By the new year, they go back up to about where they were pre-holiday, and then see a few cuts throughout the next months, leading up to the release of the new year’s models in spring and early summer, when you’ll again see a large decrease - largely because they have been discontinued.
For a specific example, take a look at this more detailed chart of the price fluctuation of the Samsung UN65H7150 from its release in spring 2014 to its discontinuation in spring 2015.
The same trends are consistent for most TVs, meaning that the overall best times of the year to buy a TV are around the holiday shopping season, and then once the next year’s models are being released. For an even better deal, you could also wait longer, until well after the next year’s models have been released, as prices for older models will usually continue to drop. Just keep in mind that by doing this, you run the risk of the model you want selling out forever.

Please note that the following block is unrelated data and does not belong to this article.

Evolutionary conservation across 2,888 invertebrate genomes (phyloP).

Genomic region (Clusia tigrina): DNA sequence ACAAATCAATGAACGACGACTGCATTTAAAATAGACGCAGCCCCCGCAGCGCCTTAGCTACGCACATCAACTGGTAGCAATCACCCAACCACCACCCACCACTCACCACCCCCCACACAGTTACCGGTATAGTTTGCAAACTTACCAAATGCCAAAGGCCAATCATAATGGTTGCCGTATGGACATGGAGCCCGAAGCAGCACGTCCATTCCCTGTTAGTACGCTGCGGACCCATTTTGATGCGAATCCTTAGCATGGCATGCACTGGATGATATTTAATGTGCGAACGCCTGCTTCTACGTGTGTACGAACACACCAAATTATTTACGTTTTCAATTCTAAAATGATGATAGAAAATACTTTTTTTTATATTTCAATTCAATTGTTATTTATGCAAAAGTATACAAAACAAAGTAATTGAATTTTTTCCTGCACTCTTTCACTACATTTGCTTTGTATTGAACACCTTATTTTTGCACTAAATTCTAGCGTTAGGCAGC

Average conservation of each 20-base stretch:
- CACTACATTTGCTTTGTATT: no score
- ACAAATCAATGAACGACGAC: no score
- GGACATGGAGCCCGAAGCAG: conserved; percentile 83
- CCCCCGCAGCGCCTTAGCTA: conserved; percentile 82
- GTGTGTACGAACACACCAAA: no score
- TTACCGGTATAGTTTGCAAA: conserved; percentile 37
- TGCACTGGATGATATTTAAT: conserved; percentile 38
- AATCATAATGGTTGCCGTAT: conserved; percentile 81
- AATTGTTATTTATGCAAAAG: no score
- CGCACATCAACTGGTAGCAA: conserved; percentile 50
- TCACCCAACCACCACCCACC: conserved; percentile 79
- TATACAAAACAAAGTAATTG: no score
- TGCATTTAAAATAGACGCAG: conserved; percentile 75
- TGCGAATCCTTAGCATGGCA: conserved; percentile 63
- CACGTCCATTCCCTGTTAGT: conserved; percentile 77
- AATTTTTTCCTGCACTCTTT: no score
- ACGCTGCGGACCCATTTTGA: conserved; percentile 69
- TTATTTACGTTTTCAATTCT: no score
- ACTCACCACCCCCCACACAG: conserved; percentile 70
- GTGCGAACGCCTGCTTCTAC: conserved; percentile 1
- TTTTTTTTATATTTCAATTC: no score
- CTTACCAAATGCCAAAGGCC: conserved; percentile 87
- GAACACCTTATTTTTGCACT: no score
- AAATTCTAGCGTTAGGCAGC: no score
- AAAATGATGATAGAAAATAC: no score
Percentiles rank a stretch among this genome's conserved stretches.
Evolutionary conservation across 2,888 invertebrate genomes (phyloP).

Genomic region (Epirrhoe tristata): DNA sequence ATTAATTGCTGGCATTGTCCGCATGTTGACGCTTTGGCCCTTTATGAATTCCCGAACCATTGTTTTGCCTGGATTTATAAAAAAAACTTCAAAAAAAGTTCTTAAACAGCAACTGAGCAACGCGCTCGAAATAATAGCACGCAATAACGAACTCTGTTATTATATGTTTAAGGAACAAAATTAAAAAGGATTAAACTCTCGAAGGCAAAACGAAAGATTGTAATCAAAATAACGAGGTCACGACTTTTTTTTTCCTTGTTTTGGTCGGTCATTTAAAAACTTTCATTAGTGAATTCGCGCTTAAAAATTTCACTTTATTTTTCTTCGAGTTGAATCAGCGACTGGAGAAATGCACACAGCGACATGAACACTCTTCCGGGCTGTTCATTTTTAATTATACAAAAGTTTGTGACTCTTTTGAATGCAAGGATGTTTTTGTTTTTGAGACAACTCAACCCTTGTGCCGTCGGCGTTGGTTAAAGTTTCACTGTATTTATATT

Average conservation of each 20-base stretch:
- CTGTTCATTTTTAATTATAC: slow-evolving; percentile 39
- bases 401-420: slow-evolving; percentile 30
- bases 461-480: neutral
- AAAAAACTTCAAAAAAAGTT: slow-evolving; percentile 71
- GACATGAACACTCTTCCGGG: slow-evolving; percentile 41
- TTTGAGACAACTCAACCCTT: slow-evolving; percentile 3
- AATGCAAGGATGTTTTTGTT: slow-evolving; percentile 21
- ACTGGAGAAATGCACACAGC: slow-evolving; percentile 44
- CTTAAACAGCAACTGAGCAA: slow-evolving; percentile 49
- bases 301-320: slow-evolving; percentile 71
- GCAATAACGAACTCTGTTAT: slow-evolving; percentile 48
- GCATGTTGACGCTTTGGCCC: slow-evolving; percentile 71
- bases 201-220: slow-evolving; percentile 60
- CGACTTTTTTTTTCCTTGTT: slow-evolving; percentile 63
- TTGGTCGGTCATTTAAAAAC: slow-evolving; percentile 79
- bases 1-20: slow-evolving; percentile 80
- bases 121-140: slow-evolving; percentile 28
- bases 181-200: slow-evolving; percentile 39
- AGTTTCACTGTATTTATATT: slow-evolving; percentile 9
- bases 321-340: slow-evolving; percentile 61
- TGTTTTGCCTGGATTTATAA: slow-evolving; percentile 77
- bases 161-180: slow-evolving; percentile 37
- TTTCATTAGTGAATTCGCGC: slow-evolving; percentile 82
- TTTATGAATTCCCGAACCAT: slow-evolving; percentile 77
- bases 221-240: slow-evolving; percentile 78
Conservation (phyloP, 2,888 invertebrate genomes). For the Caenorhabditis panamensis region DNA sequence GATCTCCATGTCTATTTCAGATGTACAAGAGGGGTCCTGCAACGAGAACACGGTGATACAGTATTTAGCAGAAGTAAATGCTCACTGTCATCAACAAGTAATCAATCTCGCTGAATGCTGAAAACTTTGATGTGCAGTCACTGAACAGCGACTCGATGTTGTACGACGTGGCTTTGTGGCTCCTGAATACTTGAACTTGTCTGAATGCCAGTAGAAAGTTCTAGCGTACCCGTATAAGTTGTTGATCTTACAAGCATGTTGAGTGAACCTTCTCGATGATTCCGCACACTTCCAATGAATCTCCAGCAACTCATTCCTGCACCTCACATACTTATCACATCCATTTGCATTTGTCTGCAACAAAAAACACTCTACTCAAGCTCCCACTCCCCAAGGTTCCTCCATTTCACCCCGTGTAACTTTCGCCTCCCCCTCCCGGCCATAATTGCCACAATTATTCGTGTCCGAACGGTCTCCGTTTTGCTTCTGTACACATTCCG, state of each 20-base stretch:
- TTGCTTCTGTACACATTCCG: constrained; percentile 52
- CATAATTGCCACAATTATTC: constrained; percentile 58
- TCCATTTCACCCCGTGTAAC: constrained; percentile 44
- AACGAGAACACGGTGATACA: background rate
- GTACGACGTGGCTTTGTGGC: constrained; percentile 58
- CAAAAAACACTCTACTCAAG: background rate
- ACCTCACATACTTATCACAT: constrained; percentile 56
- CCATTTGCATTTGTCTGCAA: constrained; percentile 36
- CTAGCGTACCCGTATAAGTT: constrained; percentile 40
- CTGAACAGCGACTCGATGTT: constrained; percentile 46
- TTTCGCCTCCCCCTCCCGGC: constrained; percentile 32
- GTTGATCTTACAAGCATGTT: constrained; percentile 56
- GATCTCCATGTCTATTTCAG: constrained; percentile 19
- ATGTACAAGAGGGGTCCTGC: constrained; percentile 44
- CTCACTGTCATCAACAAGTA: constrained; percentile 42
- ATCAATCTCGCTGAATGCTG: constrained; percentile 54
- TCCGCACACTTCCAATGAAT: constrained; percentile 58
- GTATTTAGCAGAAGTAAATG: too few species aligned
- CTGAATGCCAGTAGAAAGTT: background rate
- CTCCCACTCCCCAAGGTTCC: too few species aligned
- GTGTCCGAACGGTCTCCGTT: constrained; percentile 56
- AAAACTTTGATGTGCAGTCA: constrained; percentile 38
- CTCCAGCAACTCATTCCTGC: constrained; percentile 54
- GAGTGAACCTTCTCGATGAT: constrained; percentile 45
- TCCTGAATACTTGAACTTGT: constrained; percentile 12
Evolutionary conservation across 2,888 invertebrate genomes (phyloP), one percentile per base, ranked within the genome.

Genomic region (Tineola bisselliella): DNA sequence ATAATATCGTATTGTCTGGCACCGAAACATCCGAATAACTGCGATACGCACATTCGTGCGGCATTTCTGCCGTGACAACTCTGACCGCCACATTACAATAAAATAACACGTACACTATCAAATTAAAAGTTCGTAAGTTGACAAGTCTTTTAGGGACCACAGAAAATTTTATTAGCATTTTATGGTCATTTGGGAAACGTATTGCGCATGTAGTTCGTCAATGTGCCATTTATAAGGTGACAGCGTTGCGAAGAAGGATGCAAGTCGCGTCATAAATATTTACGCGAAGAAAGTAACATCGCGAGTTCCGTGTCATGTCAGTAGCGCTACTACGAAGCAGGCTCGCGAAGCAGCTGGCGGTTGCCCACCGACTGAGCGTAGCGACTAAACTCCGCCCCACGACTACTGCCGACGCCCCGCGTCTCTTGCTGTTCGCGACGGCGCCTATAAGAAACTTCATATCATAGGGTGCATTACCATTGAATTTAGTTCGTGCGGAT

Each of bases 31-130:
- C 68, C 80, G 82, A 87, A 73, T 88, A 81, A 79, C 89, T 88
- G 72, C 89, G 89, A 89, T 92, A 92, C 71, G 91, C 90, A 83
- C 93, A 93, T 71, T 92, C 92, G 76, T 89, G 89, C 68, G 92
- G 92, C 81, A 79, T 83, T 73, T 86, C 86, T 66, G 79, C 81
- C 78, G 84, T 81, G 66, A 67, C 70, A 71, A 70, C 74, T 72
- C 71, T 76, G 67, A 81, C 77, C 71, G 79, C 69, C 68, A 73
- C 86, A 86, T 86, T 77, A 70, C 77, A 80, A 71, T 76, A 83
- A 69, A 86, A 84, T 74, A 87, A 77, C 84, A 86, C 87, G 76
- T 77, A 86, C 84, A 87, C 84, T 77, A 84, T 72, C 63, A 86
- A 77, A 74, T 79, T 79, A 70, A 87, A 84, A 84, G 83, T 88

Several TV manufacturers - including Samsung, Sony, Sharp, and LG - have what is called a ‘unilateral pricing policy,’ which means they set the prices at which their TVs are sold in every store. Typically, this means every store selling a given TV model will be selling it for the same price as all the other stores.
Legally, retailers do not have to honor this policy and could set their own prices if they wished to do so. Also legally, the manufacturers can refuse to do business with retailers that don’t comply with the UPP, which is why all major retailers do.
These UPP policies are also why recent years have seen fewer unique sales on televisions than in years past. Now, chances are that if a TV is on sale at, say, Amazon, it’s also on sale for the same amount at other retailers, like Target or Best Buy.
Note that some brands, like Vizio and Panasonic, don’t have this policy, and so you can sometimes find real sales on those TVs (as well as other non-UPP brands).